Steve Jobs: “When I was young, there was an amazing publication called The Whole Earth Catalog, which was one of the bibles of my generation…On the back cover of their final issue was a photograph of an early morning country road. Beneath it were the words: “Stay Hungry. Stay Foolish.” It was their farewell message as they signed off. Stay Hungry. Stay Foolish. And I have always wished that for myself.”

Mark Macias: So many of my friends worry about losing their jobs and it’s an understandable fear. But rather than fret about the unknown, let’s apply Steve Jobs’ advice – “Stay Hungry. Stay Foolish.” When we are hungry and foolish, we have nothing to lose and that’s how entrepreneurs succeed. When we have nothing to lose, we will take the gamble because we know inside, there is no place to go but up. When you’re hungry, you work harder to find food. When you’re foolish, fear disappears. The only thing I fear – right now – is the day when I lose this foolish fear of hunger pains.

Steve Jobs: “Death is very likely the single best invention of Life. It is Life’s change agent. It clears out the old to make way for the new…Your time is limited, so don’t waste it living someone else’s life. Don’t be trapped by dogma, which is living with the results of other people’s thinking. Don’t let the noise of others’ opinions drown out your own inner voice. And most important, have the courage to follow your heart and intuition. They somehow already know what you truly want to become. Everything else is secondary.”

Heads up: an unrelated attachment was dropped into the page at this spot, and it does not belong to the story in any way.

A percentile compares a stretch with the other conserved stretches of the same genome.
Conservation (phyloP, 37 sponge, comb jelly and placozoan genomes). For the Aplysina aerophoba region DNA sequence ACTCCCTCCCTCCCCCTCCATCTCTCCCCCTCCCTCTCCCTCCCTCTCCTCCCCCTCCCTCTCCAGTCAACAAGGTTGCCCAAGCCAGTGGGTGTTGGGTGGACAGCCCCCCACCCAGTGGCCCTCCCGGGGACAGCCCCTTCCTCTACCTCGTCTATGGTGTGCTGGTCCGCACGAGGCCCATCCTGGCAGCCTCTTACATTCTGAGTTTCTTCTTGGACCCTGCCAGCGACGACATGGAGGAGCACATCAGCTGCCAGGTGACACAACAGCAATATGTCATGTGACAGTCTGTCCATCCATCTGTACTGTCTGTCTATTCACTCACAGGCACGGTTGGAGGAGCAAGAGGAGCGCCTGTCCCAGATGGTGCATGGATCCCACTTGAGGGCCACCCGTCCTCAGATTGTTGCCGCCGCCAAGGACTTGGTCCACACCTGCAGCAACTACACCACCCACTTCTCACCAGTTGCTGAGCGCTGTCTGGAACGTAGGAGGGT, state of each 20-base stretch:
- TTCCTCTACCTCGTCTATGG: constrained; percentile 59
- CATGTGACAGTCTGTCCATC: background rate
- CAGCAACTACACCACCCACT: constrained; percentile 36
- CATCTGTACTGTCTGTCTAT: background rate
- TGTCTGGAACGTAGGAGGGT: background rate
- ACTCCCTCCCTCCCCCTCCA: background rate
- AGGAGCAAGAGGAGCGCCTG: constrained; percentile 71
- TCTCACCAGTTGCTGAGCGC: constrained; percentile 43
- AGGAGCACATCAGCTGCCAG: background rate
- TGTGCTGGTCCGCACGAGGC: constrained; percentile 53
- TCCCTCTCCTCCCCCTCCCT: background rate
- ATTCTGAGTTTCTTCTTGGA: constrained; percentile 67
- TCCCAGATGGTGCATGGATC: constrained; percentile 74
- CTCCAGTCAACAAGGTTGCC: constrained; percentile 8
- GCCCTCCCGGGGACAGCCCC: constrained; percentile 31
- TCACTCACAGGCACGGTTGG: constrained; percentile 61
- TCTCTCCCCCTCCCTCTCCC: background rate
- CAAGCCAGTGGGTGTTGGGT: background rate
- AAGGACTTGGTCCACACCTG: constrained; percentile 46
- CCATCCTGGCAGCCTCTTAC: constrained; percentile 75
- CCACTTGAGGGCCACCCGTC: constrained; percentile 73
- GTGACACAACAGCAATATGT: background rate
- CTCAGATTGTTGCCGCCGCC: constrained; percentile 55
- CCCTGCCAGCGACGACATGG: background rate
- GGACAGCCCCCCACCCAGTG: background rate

Mark Macias: Steve Jobs left behind a fortune worth billions of dollars. He could have done anything he wanted or traveled anywhere, met any person. Luckily, he grasped the big picture of life and that is, in my analysis: Life is just the first act, and as soon as you realize that, it suddenly gets fun. You don’t worry what people say or believe and as a businessman, journalist, or entrepreneur — you don’t follow others. My Dad always told me to create my own path. I didn’t understand that as a nine-year-old. I thought he was trying to tell me to get lost in his own polite way. Now, as an adult, I think he was telling me what Steve Jobs told us: Have the courage to follow your heart.